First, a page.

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Title: Computational and experimental modelling of the femur
Author: Younge, Alice Marie
ISNI:       0000 0004 2724 5876
Awarding Body: Imperial College London
Current Institution: Imperial College London
Date of Award: 2012
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In order to advance the design of femoral joints and femoral surgical procedures, it is vital to first understand the way in which the natural femur behaves. This includes the results of how changes at one joint may affect the other, as well as the changes in the femur following total hip replacement, total knee replacement or both. Therefore, the broad aim of this study was to gain a better understanding of the natural femur, through finite element, experiment and beam theory modelling. Fixed boundary condition finite element models of the femur were first constructed highlighting the importance of boundary condition and loading on the strain distribution on the femur. A further-developed free boundary condition model was constructed treating the femur as a complete musculoskeletal construct. Spring elements were used to characterise all muscles and ligaments. From the free boundary condition model, muscle, ligament, joint reaction forces and strain data were extracted. Finally, a sensitivity study was conducted indicating the importance of muscle stiffness relationship selection. Digital image correlation was verified and then used in fixed and free boundary condition experiments. The free boundary condition experiment was used to validate the corresponding finite element model. Finally, a unique beam theory model was developed and compared to the finite element and experimental models. This model is shown to be a useful resource, both for engineers and surgeons, in understanding the way in which the femur acts.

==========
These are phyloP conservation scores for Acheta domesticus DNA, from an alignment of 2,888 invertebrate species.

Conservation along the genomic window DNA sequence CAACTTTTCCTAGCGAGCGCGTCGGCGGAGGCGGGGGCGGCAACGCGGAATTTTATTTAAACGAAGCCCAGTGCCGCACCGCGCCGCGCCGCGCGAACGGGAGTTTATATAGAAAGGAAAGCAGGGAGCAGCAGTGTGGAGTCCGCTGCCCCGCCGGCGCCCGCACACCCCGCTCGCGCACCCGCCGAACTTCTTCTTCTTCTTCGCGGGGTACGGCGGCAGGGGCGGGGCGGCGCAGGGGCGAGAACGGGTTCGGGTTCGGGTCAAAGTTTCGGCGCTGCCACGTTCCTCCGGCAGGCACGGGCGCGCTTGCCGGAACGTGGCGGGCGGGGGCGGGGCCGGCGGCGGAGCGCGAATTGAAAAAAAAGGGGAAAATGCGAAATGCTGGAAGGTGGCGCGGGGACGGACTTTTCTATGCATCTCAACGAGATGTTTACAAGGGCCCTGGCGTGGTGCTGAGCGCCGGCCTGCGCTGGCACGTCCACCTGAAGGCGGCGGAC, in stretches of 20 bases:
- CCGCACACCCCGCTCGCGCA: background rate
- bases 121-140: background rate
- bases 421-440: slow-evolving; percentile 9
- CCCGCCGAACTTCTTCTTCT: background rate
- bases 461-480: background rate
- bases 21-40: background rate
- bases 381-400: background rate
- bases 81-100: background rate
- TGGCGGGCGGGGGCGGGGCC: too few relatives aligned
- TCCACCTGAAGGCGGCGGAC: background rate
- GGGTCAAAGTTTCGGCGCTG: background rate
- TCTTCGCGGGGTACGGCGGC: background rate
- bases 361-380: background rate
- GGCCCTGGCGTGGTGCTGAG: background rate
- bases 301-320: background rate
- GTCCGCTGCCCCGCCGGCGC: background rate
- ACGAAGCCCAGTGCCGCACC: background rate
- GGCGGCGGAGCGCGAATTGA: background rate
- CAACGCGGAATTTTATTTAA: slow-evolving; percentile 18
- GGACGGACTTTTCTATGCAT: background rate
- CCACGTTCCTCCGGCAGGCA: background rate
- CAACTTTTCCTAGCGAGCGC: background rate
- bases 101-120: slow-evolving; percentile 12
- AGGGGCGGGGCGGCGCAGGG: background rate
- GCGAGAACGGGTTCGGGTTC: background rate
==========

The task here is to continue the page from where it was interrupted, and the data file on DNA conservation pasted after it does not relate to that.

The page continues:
Supervisor: Phillips, Andrew Sponsor: Engineering and Physical Sciences Research Council
Qualification Name: Thesis (Ph.D.) Qualification Level: Doctoral